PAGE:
Moscow Cathedral Mosque

The Moscow Cathedral Mosque today impresses with its magnificence. But few people know that its history starts with the year 1904. That's when the first cathedral mosque was built in Moscow. A Moscow architect Nikolay Zhukov developed the project, and the famous Tatar merchant Salih Erzin became the patron. In the era of the Soviet Union, it was the only mosque in the city, which was not closed and held worship services. However, in the year 2005 it was decided to renovate, and in 2011 construction began on the new mosque, designed by architects Ilias Tažieva and Alexei Kolenteeva.

In the architectural ensemble of the new Cathedral Mosque in Moscow you will notice several historical and cultural throwbacks. So, for example, the two main minarets are taller than 70 m (230 ft.) and very similar in shape to the famous leaning tower of the Kazan Kremlin (Söyembikä) and to the Spasskuû Tower of the Moscow Kremlin. This idea is a symbol of unity and friendship of the Russian and Tatar peoples. A huge 46-metre golden dome mosque, on whose cover together with minarets took about 12 tons of gold leaf, which echoes the way Orthodox "golden-domed Moscow". Do not forget to pay tribute to the architects and the original appearance of the mosques: old walls have been collected anew, they successfully fit in with new interior, while retaining the old look, and on top of one of the minarets was placed a Crescent, which adorned the old building. The new mosque has traits of a Byzantine style, this 6-storey building is crowned with a few different sizes of minarets, domes and towers. Compared to the original building, the area of the new mosque has almost 20 times as much space and amounted to 18900 sq. m. Prayer rooms for men and women now accommodate about 10,000 people. In addition, there are rooms in the mosque, where the ritual ablution, a large hall for imams, traditional ceremonies: five times daily, Friday, and holiday prayers, Nikah, janaza (funeral prayer) and the naming of children.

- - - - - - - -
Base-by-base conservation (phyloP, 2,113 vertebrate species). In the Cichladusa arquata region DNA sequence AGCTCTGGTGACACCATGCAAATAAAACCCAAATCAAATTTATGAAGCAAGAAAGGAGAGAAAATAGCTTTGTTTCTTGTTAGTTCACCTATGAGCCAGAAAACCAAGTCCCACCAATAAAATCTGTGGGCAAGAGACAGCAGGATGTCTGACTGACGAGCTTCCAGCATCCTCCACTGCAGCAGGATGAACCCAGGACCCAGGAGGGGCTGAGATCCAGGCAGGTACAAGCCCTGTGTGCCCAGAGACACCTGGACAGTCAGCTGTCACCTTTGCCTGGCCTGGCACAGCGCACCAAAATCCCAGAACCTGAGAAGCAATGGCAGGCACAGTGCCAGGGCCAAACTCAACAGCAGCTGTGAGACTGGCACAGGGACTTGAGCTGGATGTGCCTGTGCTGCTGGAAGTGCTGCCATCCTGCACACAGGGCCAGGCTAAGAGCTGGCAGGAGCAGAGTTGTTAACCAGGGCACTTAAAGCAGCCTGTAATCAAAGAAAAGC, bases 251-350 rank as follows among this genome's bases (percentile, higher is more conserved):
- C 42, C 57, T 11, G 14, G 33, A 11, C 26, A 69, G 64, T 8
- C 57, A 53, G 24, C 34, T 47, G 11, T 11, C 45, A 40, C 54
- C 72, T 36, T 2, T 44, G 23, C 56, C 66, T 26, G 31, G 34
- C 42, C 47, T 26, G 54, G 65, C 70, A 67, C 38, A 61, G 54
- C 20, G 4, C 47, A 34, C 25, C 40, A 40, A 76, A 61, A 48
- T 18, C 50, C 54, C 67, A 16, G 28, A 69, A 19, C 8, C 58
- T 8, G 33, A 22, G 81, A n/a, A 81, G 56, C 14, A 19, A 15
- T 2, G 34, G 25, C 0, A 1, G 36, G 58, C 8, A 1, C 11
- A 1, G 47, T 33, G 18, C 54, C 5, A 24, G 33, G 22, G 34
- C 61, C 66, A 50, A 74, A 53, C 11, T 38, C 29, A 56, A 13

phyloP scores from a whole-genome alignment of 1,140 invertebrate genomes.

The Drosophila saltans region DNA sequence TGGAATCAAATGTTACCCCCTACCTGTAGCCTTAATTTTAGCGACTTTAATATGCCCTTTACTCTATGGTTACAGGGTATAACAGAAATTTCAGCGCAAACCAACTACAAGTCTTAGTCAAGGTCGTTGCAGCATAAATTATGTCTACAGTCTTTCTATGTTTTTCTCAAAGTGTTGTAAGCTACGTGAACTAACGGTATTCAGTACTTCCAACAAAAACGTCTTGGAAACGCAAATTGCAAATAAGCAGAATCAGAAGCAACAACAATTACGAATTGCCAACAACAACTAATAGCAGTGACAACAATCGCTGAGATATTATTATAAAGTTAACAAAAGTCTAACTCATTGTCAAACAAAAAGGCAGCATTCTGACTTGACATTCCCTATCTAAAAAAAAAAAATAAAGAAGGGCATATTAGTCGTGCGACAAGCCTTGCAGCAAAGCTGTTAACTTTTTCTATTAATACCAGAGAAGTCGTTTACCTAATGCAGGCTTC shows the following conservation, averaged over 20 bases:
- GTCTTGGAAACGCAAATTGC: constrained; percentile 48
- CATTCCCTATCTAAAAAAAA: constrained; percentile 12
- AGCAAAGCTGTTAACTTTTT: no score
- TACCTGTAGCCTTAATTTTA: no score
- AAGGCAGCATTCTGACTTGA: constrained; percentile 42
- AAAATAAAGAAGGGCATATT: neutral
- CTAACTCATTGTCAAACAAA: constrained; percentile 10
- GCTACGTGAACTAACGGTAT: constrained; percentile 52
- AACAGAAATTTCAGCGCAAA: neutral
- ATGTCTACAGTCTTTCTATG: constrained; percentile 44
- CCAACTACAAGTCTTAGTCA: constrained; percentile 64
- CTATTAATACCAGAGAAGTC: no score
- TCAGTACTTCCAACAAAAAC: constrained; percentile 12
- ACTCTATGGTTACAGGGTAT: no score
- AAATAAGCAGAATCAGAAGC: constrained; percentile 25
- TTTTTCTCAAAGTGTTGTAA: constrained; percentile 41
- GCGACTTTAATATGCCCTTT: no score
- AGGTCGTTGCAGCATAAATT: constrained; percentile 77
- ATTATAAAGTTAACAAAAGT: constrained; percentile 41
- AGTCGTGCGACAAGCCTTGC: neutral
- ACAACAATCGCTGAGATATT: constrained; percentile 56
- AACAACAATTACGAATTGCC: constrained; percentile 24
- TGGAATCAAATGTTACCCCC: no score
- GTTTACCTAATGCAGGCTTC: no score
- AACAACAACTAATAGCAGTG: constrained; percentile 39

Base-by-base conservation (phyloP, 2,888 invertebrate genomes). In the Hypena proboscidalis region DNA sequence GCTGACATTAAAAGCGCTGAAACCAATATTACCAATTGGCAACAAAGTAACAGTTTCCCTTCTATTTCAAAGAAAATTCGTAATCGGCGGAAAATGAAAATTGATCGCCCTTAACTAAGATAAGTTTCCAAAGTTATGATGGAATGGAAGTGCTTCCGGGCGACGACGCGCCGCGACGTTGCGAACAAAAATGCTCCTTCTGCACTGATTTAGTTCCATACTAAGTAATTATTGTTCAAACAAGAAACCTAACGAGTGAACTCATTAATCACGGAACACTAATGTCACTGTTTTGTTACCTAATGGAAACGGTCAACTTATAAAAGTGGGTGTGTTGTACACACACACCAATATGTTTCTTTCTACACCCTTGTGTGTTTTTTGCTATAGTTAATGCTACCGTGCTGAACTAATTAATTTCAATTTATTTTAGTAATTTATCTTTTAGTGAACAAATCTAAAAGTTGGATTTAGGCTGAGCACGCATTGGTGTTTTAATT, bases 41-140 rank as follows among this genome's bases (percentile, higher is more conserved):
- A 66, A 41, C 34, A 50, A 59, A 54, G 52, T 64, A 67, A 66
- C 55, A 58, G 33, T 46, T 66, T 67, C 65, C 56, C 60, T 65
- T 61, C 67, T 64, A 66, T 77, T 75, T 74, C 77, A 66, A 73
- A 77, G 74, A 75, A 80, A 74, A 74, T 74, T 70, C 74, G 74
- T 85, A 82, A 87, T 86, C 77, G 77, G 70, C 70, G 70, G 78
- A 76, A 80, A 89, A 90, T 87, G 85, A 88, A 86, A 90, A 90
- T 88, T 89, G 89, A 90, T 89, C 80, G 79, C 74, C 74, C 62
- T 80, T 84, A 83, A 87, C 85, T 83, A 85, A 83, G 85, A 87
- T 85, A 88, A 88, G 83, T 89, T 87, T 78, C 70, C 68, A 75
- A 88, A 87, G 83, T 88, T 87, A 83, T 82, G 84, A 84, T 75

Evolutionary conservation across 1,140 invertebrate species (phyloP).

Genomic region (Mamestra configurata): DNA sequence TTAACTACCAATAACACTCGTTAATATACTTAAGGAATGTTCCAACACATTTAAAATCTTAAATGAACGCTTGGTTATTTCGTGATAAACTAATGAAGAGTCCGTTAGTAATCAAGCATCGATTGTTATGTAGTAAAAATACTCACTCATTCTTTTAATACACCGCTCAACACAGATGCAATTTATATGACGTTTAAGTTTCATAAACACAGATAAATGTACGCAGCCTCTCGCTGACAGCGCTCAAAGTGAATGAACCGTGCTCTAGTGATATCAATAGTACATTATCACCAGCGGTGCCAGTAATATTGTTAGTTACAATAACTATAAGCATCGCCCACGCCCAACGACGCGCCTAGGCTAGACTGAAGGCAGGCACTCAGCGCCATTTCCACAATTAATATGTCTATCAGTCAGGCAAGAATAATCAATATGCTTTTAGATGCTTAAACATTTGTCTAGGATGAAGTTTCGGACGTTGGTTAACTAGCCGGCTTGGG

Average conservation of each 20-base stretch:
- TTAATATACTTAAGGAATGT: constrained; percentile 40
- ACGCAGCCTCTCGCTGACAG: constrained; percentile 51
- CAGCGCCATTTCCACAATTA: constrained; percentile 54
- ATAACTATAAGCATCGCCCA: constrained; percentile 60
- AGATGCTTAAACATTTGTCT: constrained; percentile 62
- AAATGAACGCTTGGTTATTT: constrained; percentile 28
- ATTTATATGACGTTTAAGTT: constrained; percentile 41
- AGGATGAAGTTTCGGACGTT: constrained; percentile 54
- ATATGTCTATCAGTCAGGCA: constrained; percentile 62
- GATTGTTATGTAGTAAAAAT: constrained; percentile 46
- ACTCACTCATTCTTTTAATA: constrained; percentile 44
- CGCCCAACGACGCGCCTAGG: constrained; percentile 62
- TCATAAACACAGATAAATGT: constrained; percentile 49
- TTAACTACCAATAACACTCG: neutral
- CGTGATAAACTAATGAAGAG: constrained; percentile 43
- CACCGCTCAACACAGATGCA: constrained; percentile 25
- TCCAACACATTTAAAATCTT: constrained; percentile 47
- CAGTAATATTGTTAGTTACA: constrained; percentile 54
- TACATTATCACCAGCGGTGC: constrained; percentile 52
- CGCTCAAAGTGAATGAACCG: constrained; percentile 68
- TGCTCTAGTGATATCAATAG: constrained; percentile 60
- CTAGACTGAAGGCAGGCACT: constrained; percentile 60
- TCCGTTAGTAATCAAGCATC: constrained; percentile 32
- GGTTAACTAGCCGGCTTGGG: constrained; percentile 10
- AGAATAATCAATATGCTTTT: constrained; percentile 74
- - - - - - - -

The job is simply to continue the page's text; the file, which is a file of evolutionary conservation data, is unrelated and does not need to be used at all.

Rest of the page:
Tourists visiting the mosque for cultural and educational purposes, are struck by the pomp and splendor of the interior decorations. Numerous patterns and decorative elements meet the traditions of Muslim architecture, colors used in classic designs for Islam such as emerald, green, blue and white. On the inside of the dome, the walls and ceiling of the mosque are paintings representing the sacred verses from the Koran, made by Turkish masters. The Turkish Government also gave the Cathedral mosque in Moscow luxurious main doors, handmade carpets for prayer rooms and magnificent crystal chandeliers. More than 320 fixtures placed on the walls and ceiling are used to illuminate the mosques. Most of them repeat the shape of the main dome of the mosque on a different scale. The Central chandelier in the main hall is a giant lamp 8 m tall and weighs 1.5 tons. On its creation worked fifty Turkish masters over three months.

All this greatness you can see with your own eyes. The mosque is open to tourists, both independently and as part of tour groups. Do not forget only about appropriate religious place clothing and headgear.